The authors go on to state their argument that in pursuing “its economic interests, along with the political impact of the discovery of an ozone hole and the threat of domestic regulation,” DuPont was responsible for molding the “international regulatory regime for ozone-depleting substances.”

In 1986, the Freon division of DuPont conducted its own evaluation of the ozone and announced a “significant reduction” in the ozone layer.

The EPA responded with a call to reduce 85% of CFC production – immediately. The paper states that DuPont decided to support a CFC ban since the company mindset was that it could gain a “competitive advantage” with the sales of its new chemical substitutes that would be sold as specialty chemicals at a much higher price than the CFC.

Finally, the paper concludes “DuPont’s organization and strategy were key to the successful leveraging of the Montreal process.” This was achieved through the Freon Division’s interaction with “public officials” and various groups, positioning DuPont to “exploit the situation when regulatory discussions were stepped up.”

Always follow the money.

Phony ‘Fact Checkers’

Gotta love those phony ‘fact check’ sites that are run by the media presstitutes who lie to us about everything else. Here’s a classic from shortly before the 2012 election, published to make sure that voters got properly misinformed.

class2012

And here’s a headline from this week.

premiums

Oh, and here’s more ‘fact checking’ on behalf of the gigantic lie that is Obamacare.

jghgn

Here at Yet, Freedom!, we devised an analog meter that’s more accurate.

bullshitdetector

Plutocrats Plotting Payroll Tax Hike?

Key elements of America’s ruling class think you’re not giving enough money to Wall Street, so they have a plan to force you to give more. The so-called James-Ghilarducci plan would force workers to pay a new three percent payroll tax to fund a personal retirement account to be managed by Wall Street firms. The cost to workers would be partially offset by a tax credit of up to $600, and the government would (somehow) guarantee at least a 2 percent annual return, regardless of market conditions.

The plan is being pushed by Blackstone president Tony James, who just by coincidence also happens to be raising millions of dollars for Hillary. As a result, Hillary’s top aides are reportedly warming to his plan.

You have to be a fool to think that James is doing this out of goodwill and public spiritedness. The plan promises to provide firms like his with a huge spigot of cash for accounts on which the firms will charge lucrative fees.

Right now, laws prohibit retirees from investing 401(k) balances in risky and sometimes opaque ‘alternative investments’ offered by hedge funds and private equity firms. Maybe that restriction should be lifted, but James’ plan forces savers to participate.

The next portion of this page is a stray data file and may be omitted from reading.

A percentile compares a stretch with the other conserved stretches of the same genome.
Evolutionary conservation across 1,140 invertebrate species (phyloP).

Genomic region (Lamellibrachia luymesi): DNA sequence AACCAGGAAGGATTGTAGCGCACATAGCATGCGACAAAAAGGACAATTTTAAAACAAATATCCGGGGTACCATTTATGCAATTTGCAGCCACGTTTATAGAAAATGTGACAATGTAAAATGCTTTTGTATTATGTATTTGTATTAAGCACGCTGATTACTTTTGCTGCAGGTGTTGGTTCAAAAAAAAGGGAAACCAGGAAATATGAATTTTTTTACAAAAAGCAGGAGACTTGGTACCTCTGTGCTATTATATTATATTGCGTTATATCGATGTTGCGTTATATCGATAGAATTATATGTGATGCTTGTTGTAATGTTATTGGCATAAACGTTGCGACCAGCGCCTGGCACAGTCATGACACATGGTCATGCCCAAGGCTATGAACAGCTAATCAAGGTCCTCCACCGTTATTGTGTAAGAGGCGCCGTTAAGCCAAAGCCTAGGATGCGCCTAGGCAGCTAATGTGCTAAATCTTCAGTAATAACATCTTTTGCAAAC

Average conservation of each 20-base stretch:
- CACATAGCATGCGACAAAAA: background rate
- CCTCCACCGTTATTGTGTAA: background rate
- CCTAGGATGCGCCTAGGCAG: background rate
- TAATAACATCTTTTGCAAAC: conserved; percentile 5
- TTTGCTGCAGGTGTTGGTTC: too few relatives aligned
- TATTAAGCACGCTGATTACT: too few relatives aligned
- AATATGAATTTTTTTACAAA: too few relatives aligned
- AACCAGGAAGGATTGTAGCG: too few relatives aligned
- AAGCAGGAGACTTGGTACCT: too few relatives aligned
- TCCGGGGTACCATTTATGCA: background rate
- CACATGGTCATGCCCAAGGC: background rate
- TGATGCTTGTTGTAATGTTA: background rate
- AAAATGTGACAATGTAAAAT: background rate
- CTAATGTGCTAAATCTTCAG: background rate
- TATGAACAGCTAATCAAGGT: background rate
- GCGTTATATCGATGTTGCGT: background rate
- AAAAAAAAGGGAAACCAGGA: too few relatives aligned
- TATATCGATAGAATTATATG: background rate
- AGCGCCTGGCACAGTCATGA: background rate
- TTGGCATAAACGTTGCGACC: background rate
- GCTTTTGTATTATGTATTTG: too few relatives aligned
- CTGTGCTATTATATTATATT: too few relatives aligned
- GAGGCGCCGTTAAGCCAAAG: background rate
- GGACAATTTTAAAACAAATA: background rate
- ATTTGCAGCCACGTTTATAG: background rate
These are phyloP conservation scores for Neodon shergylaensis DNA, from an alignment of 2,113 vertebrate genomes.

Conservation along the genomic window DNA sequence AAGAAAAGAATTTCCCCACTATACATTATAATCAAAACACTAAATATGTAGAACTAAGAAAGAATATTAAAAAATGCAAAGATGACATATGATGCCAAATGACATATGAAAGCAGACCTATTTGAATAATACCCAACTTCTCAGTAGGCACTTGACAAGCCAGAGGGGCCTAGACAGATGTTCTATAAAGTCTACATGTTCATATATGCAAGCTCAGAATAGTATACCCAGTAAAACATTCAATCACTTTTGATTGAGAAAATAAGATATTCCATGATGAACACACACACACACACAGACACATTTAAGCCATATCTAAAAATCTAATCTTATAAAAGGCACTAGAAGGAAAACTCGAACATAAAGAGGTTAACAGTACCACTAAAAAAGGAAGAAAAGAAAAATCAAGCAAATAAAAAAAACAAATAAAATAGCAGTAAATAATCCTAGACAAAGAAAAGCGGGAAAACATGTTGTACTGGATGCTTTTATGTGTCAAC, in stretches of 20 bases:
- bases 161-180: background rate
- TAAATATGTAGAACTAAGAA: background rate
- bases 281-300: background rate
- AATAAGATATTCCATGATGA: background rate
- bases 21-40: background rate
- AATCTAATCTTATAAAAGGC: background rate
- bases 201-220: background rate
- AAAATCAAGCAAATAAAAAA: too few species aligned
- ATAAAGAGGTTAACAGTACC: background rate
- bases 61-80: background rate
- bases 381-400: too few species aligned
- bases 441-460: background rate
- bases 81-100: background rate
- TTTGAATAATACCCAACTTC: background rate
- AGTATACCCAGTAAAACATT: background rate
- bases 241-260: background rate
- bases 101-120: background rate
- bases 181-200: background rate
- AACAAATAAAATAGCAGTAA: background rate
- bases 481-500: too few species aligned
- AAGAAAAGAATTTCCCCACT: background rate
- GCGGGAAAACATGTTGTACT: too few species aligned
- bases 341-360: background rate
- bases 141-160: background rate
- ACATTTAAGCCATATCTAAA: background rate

Chris Tobe, a Democrat who advises institutional investors and who served on Kentucky’s pension board, put it just as bluntly: “James’ plan is a deliberate attempt to get around federal protections for retirees because alternative investments are not generally allowed in the 401(k) world. This is about making Blackstone and other private equity firms even richer than they already are.”

The most objectionable aspect of the James-Ghilarducci plan is its coercive nature. The retirement accounts would be mandatory, and workers would be forced to pay a new three percent tax. A typical household making $60,000 per year would have to cough up $150 every month. Maybe you had other plans for that $150, but the plutocrats have decided they know better; you have to hand the money over to Wall Street.

Worse, under the plan, individuals don’t even get to decide how their own money shall be invested. People can’t choose for themselves how to allocate their own portfolio. That will be decided by the plutocrats.

Under their proposal, “Retirement portfolios would be created by a board of professionals who would be fiduciaries appointed by the president and Congress,” James and Ghilarducci wrote in a New York Times editorial.

James is trying to sell the plan by promising real returns of 6 or 7 percent. In an economy that can’t manage even 3 percent growth, that promise is simply not realistic.

[E]conomist Eileen Appelbaum told IBT, the James-Ghilarducci plan is built on earnings projections that are fanciful.

“The plan’s promise of 6 to 7 percent returns is likely to prove unrealistic, and they fail to discuss the risks inherent in the risky investments that would have to dominate the savings portfolio that could yield such returns,” said Appelbaum, who co-authored the book “Private Equity at Work” and published a study suggesting lower private equity returns are a new normal.

“This proposal is about Wall Street getting more assets under management because that is where they make their money,” she said.

I also fail to see how government could conceivably guarantee the balances. The tax would generate something like $300 billion per year flowing into the new accounts. After one or two decades, the accounts would contain several trillion dollars. And these funds would largely be invested in assets that are relatively risky. In fact, investing in riskier assets is the whole point of the plan, which is to open up risky asset classes that are currently unavailable to 401(k)s. If we experience a crash like we did in 2009, and asset prices fall by 50% or more, the government would be on the hook for trillions in bailout money. Where would that money come from?